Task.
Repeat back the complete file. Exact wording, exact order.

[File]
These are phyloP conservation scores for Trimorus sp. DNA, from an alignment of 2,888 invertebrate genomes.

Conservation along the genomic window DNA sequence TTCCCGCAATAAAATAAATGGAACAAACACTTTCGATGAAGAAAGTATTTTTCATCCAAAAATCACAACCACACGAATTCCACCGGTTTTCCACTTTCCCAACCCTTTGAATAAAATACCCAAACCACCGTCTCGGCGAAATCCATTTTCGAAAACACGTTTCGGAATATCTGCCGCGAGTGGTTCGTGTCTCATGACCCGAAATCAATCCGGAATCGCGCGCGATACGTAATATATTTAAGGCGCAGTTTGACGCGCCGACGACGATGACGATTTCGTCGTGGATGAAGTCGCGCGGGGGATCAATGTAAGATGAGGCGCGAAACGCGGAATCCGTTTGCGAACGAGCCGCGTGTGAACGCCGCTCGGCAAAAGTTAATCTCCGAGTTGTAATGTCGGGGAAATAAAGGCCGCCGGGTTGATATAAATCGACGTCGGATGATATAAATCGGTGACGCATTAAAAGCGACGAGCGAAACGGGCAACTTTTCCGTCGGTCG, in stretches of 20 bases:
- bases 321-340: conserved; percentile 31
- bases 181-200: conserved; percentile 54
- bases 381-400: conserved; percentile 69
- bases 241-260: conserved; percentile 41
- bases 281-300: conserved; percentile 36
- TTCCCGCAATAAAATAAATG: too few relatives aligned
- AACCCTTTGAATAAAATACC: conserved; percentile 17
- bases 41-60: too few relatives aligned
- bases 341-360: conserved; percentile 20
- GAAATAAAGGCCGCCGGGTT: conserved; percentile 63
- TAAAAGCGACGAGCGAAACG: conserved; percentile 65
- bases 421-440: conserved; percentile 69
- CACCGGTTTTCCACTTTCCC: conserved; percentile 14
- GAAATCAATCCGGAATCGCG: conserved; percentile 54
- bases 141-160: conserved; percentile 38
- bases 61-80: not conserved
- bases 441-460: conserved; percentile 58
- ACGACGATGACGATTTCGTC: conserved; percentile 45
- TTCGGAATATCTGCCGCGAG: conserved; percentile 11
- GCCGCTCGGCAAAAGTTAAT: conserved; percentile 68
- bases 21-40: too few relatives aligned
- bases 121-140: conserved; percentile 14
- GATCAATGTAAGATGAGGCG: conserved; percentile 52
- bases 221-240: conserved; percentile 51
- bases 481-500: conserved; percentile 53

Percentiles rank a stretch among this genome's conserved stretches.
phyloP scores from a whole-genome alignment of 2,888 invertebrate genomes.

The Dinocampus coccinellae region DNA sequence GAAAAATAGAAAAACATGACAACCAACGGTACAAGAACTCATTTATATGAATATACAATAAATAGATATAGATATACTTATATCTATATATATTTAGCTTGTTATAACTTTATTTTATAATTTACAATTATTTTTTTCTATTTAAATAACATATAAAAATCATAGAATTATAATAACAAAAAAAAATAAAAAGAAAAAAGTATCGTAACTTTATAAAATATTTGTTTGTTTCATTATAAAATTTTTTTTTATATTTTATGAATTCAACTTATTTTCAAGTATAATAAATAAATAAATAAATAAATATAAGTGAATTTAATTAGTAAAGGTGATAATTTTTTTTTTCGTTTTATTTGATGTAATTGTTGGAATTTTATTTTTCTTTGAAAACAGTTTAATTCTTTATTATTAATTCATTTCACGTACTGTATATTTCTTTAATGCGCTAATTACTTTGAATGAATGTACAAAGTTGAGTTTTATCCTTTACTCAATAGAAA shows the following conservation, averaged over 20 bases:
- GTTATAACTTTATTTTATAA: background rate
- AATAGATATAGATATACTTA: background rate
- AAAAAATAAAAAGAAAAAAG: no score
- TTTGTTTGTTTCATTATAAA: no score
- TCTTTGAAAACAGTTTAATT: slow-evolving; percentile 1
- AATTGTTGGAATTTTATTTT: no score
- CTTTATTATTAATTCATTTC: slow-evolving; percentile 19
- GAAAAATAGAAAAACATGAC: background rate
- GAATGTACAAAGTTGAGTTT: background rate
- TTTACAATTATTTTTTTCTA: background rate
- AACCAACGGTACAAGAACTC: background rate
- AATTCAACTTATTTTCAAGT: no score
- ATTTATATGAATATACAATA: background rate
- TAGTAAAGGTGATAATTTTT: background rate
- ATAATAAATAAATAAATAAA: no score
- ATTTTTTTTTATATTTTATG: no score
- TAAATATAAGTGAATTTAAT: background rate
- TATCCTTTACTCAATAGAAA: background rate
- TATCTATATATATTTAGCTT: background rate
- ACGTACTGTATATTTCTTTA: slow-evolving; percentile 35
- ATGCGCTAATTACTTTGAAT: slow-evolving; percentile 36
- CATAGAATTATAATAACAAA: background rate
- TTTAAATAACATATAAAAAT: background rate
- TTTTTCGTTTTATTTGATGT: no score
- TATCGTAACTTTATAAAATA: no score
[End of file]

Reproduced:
These are phyloP conservation scores for Trimorus sp. DNA, from an alignment of 2,888 invertebrate genomes.

Conservation along the genomic window DNA sequence TTCCCGCAATAAAATAAATGGAACAAACACTTTCGATGAAGAAAGTATTTTTCATCCAAAAATCACAACCACACGAATTCCACCGGTTTTCCACTTTCCCAACCCTTTGAATAAAATACCCAAACCACCGTCTCGGCGAAATCCATTTTCGAAAACACGTTTCGGAATATCTGCCGCGAGTGGTTCGTGTCTCATGACCCGAAATCAATCCGGAATCGCGCGCGATACGTAATATATTTAAGGCGCAGTTTGACGCGCCGACGACGATGACGATTTCGTCGTGGATGAAGTCGCGCGGGGGATCAATGTAAGATGAGGCGCGAAACGCGGAATCCGTTTGCGAACGAGCCGCGTGTGAACGCCGCTCGGCAAAAGTTAATCTCCGAGTTGTAATGTCGGGGAAATAAAGGCCGCCGGGTTGATATAAATCGACGTCGGATGATATAAATCGGTGACGCATTAAAAGCGACGAGCGAAACGGGCAACTTTTCCGTCGGTCG, in stretches of 20 bases:
- bases 321-340: conserved; percentile 31
- bases 181-200: conserved; percentile 54
- bases 381-400: conserved; percentile 69
- bases 241-260: conserved; percentile 41
- bases 281-300: conserved; percentile 36
- TTCCCGCAATAAAATAAATG: too few relatives aligned
- AACCCTTTGAATAAAATACC: conserved; percentile 17
- bases 41-60: too few relatives aligned
- bases 341-360: conserved; percentile 20
- GAAATAAAGGCCGCCGGGTT: conserved; percentile 63
- TAAAAGCGACGAGCGAAACG: conserved; percentile 65
- bases 421-440: conserved; percentile 69
- CACCGGTTTTCCACTTTCCC: conserved; percentile 14
- GAAATCAATCCGGAATCGCG: conserved; percentile 54
- bases 141-160: conserved; percentile 38
- bases 61-80: not conserved
- bases 441-460: conserved; percentile 58
- ACGACGATGACGATTTCGTC: conserved; percentile 45
- TTCGGAATATCTGCCGCGAG: conserved; percentile 11
- GCCGCTCGGCAAAAGTTAAT: conserved; percentile 68
- bases 21-40: too few relatives aligned
- bases 121-140: conserved; percentile 14
- GATCAATGTAAGATGAGGCG: conserved; percentile 52
- bases 221-240: conserved; percentile 51
- bases 481-500: conserved; percentile 53

Percentiles rank a stretch among this genome's conserved stretches.
phyloP scores from a whole-genome alignment of 2,888 invertebrate genomes.

The Dinocampus coccinellae region DNA sequence GAAAAATAGAAAAACATGACAACCAACGGTACAAGAACTCATTTATATGAATATACAATAAATAGATATAGATATACTTATATCTATATATATTTAGCTTGTTATAACTTTATTTTATAATTTACAATTATTTTTTTCTATTTAAATAACATATAAAAATCATAGAATTATAATAACAAAAAAAAATAAAAAGAAAAAAGTATCGTAACTTTATAAAATATTTGTTTGTTTCATTATAAAATTTTTTTTTATATTTTATGAATTCAACTTATTTTCAAGTATAATAAATAAATAAATAAATAAATATAAGTGAATTTAATTAGTAAAGGTGATAATTTTTTTTTTCGTTTTATTTGATGTAATTGTTGGAATTTTATTTTTCTTTGAAAACAGTTTAATTCTTTATTATTAATTCATTTCACGTACTGTATATTTCTTTAATGCGCTAATTACTTTGAATGAATGTACAAAGTTGAGTTTTATCCTTTACTCAATAGAAA shows the following conservation, averaged over 20 bases:
- GTTATAACTTTATTTTATAA: background rate
- AATAGATATAGATATACTTA: background rate
- AAAAAATAAAAAGAAAAAAG: no score
- TTTGTTTGTTTCATTATAAA: no score
- TCTTTGAAAACAGTTTAATT: slow-evolving; percentile 1
- AATTGTTGGAATTTTATTTT: no score
- CTTTATTATTAATTCATTTC: slow-evolving; percentile 19
- GAAAAATAGAAAAACATGAC: background rate
- GAATGTACAAAGTTGAGTTT: background rate
- TTTACAATTATTTTTTTCTA: background rate
- AACCAACGGTACAAGAACTC: background rate
- AATTCAACTTATTTTCAAGT: no score
- ATTTATATGAATATACAATA: background rate
- TAGTAAAGGTGATAATTTTT: background rate
- ATAATAAATAAATAAATAAA: no score
- ATTTTTTTTTATATTTTATG: no score
- TAAATATAAGTGAATTTAAT: background rate
- TATCCTTTACTCAATAGAAA: background rate
- TATCTATATATATTTAGCTT: background rate
- ACGTACTGTATATTTCTTTA: slow-evolving; percentile 35
- ATGCGCTAATTACTTTGAAT: slow-evolving; percentile 36
- CATAGAATTATAATAACAAA: background rate
- TTTAAATAACATATAAAAAT: background rate
- TTTTTCGTTTTATTTGATGT: no score
- TATCGTAACTTTATAAAATA: no score